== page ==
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Why the Phase One Trade Deal Won't Make a Dent in the Trade Deficit With China

The longer Wall Street has had to comb over the details of the phase one trade deal between the U.S. and China, the more problems become apparent. Implicit assumptions about the nature of international trade as well as specific issues related to the current state of the global economy cast substantial doubt over the potential efficacy of the deal. There is little to no chance it will help balance trade between the two countries.


In broad strokes, there is no single entity "United States" conducting trade with a single entity "China." Both countries have market economies to a greater or lesser extent, and market economies are not directed by a centralized politburo directing a certain amount of trade. China may be communist in name, but what to import or export and in what quantities are decisions made by millions of market actors according to supply and demand. None of them, with perhaps token exceptions, are constrained by quotas handed down by central authorities. China per se cannot commit to importing anything from the U.S. or anywhere else in any amount outside of what the Chinese government procures for its own needs.

True, Beijing could theoretically place quotas on imports from other countries until a certain amount of the same product or service was purchased from the United States. This would introduce significant and unnecessary strain into the Chinese economy and would necessitate a huge bureaucratic force managing the quota system. China has no reason to do this other than to try to alleviate tariffs, but the gains from lower tariffs may not even make up for the losses in enforcing importation quotas. The right to import from other countries first could even end up becoming a black market good in itself, with any quota system prone to corruption.

Beyond the quota enforcement problem, there are more specific problems with the deal as it affects the three biggest categories of Chinese imports from the U.S. The first and biggest is aircraft, which accounted for 10% ($13.4 billion) in total Chinese imports from the U.S. in 2017.

Take the Boeing (NYSE:BA) issue for example. What does Boeing have to do with any of this? Quite a lot. In tandem with news about the long-awaited phase one trade deal came news that Boeing would be suspending production of its best-selling 737 MAX line of airplanes. Cross-referencing the 2017 Chinese import data with Boeing's revenues for that year, we find that Boeing took in $11 billion in revenue from airplane sales to China. About 70% of all airplane deliveries that year were 737s according to filings, so assuming similar proportions to China, Boeing's 737 exports to China were somewhere around $7.7 billion. That figure alone accounts for about 5.3% of total Chinese imports from the U.S. that year. This year's figure could be zero due to the ongoing 737 MAX ban.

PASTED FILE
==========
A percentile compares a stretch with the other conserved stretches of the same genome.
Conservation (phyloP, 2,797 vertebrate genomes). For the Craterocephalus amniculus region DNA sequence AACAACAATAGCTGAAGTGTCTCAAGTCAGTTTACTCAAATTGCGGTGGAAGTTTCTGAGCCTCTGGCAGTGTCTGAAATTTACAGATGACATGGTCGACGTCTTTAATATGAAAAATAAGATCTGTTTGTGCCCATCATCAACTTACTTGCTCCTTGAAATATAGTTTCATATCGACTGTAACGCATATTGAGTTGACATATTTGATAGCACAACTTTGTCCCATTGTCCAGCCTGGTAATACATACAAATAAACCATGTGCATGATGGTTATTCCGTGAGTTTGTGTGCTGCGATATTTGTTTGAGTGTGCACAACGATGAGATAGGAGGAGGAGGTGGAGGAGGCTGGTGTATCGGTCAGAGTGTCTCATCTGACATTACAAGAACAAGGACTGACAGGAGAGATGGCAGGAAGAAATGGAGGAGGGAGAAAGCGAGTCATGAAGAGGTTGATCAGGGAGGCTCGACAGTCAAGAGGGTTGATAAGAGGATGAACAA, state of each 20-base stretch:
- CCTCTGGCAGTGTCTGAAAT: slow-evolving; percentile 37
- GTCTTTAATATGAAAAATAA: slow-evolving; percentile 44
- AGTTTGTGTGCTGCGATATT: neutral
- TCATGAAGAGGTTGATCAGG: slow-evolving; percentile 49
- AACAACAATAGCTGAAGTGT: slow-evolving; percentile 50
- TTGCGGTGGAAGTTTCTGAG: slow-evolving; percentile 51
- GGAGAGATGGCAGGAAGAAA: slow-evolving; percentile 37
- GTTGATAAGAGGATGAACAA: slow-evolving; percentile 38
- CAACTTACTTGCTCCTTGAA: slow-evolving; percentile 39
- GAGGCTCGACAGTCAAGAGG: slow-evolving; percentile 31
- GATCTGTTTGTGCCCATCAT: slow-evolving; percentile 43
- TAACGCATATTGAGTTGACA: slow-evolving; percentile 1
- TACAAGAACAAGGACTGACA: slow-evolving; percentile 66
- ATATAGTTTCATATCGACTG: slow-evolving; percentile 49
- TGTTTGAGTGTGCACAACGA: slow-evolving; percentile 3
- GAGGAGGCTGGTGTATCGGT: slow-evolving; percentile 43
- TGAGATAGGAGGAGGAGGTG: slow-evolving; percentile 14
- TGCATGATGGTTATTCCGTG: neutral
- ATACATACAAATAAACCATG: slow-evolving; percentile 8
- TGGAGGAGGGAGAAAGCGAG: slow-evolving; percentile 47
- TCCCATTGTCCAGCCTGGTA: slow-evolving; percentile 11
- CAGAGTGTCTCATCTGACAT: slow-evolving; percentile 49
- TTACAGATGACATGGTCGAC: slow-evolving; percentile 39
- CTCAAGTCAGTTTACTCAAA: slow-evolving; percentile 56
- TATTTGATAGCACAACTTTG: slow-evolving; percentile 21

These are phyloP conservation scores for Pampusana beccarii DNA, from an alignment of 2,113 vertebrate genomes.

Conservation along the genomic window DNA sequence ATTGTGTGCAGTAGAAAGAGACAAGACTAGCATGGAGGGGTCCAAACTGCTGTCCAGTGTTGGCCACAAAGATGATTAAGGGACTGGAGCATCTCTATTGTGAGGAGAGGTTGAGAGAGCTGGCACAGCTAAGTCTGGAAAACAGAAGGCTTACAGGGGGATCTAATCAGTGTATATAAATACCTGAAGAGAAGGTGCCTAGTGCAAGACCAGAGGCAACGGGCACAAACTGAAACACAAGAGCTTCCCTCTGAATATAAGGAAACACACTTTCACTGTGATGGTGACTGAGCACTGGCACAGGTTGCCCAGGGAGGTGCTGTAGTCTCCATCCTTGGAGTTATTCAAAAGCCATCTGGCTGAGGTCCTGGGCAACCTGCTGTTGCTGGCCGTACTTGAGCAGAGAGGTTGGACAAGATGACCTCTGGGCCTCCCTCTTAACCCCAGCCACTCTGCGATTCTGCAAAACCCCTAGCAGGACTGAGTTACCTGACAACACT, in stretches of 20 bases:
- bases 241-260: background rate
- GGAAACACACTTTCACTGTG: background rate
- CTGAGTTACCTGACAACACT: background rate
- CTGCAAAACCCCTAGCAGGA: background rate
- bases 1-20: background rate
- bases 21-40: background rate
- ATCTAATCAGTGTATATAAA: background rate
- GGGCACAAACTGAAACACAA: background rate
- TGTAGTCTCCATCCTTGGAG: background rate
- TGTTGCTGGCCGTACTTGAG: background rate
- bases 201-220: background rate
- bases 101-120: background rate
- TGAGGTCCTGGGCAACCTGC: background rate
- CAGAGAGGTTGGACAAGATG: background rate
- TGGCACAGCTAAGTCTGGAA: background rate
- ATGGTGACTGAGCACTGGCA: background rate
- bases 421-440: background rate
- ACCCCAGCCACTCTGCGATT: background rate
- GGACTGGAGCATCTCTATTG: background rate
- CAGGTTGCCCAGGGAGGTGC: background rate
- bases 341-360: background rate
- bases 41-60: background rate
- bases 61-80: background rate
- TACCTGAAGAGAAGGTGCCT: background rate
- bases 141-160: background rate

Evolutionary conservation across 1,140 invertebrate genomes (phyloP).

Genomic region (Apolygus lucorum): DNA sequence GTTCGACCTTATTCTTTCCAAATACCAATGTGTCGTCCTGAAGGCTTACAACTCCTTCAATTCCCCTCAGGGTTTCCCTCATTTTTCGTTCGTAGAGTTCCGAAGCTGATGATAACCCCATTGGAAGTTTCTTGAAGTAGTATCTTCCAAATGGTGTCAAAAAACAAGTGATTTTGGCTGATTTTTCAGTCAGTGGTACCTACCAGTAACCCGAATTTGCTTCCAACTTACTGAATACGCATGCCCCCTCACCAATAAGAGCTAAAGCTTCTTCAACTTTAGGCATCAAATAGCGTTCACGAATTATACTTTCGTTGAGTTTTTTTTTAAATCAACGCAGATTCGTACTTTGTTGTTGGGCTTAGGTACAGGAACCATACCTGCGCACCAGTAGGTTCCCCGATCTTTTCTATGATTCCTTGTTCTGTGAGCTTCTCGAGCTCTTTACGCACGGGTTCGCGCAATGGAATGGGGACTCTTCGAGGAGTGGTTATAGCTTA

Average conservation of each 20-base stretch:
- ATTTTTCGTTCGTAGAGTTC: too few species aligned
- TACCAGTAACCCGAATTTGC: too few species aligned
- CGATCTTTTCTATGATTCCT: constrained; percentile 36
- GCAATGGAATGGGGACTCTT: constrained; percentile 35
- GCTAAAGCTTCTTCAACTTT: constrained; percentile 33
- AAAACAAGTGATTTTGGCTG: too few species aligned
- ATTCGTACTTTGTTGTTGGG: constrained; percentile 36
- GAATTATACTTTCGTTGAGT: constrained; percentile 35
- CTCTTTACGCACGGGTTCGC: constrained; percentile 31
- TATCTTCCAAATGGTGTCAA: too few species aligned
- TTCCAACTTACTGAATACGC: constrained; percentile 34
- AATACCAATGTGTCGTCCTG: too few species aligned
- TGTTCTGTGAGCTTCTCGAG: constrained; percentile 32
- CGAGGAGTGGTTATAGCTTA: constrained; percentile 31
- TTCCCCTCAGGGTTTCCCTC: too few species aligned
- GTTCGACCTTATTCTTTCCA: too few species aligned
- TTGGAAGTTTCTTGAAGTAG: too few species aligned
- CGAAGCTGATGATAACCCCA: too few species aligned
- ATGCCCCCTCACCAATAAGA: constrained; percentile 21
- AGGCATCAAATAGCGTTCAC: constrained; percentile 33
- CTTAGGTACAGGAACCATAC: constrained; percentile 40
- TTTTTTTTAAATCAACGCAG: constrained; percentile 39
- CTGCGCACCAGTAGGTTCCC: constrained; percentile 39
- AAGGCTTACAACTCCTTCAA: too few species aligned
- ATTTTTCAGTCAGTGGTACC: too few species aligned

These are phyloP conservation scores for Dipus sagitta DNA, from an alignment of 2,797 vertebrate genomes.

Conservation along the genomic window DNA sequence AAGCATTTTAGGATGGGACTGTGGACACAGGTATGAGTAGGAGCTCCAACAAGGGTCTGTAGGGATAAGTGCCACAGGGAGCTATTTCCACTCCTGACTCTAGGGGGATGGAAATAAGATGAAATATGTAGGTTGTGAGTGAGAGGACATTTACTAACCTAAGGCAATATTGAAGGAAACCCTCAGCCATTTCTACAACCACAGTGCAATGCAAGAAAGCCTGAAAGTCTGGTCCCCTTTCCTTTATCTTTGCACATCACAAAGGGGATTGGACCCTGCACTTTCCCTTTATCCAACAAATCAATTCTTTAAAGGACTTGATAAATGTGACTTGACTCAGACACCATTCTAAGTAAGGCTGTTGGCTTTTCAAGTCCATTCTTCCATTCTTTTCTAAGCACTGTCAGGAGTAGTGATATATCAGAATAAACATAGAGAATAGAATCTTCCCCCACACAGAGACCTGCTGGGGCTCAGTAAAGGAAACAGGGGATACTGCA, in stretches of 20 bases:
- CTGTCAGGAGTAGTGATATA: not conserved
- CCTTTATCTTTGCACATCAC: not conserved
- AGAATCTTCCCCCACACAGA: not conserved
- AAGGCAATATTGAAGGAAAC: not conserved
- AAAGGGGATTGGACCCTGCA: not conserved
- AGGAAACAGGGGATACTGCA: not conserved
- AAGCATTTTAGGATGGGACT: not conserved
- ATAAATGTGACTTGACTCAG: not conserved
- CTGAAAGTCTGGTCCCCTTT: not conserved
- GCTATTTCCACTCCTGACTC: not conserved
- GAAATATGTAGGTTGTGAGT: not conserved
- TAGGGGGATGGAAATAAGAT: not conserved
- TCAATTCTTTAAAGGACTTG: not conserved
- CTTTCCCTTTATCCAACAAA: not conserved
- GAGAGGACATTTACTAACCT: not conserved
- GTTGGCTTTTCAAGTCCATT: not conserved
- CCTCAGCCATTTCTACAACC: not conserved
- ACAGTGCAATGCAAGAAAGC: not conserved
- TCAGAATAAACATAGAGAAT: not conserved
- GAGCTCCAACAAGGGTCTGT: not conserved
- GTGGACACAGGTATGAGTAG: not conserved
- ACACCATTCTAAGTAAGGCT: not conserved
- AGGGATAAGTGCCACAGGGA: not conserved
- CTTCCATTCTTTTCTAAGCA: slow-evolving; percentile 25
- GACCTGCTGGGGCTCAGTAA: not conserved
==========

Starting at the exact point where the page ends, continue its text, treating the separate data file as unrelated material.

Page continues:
Another nagging problem is the recent plunge in Chinese car sales. Cars are the second-largest import category behind aircraft at $11.5 billion in 2017. Sales have fallen for 17 consecutive months now; November sales were down 3.6% from the same month last year according to the China Association of Automobile Manufacturers. On an annual basis, car sales in China have contracted for the first time this century. Given that U.S. tariffs against China are mostly still in place, pressure on car sales stemming from tariffs won't be alleviated that much. Rather, according to CAAM, it's an emission standard change that is the biggest reason for the ongoing sales plunge.

What most analyses of this phase one deal focus on is agriculture, even though this is only the third-largest Chinese import category. Regardless of Chinese commitments to increase agricultural imports, Chinese people won't suddenly start demanding more food than they otherwise would. Supply and demand don't magically change because of the insistence of the Trump administration. If China really intends to buy more agricultural products from the U.S., it will have to buy less from competitors, mainly Brazil and Argentina. This would require a national Chinese quota system discussed above. Brazil has 56% market share for soybean exports to China as of 2017. The U.S. has 34%. More imports from the U.S. means less business for Brazil, a matter the Brazilians won't take lightly.

Even if Beijing were to impose quotas on soybean imports from other countries, the backlash from other countries in response could undo any gains the U.S. may see in its overall trade deficit. While the deal is a positive in the sense that it suspends the tit-for-tat tariff war for now, the likelihood of the deal positively affecting the U.S. trade deficit in any material way seems very low.

Disclosure: No positions.

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This article first appeared on GuruFocus.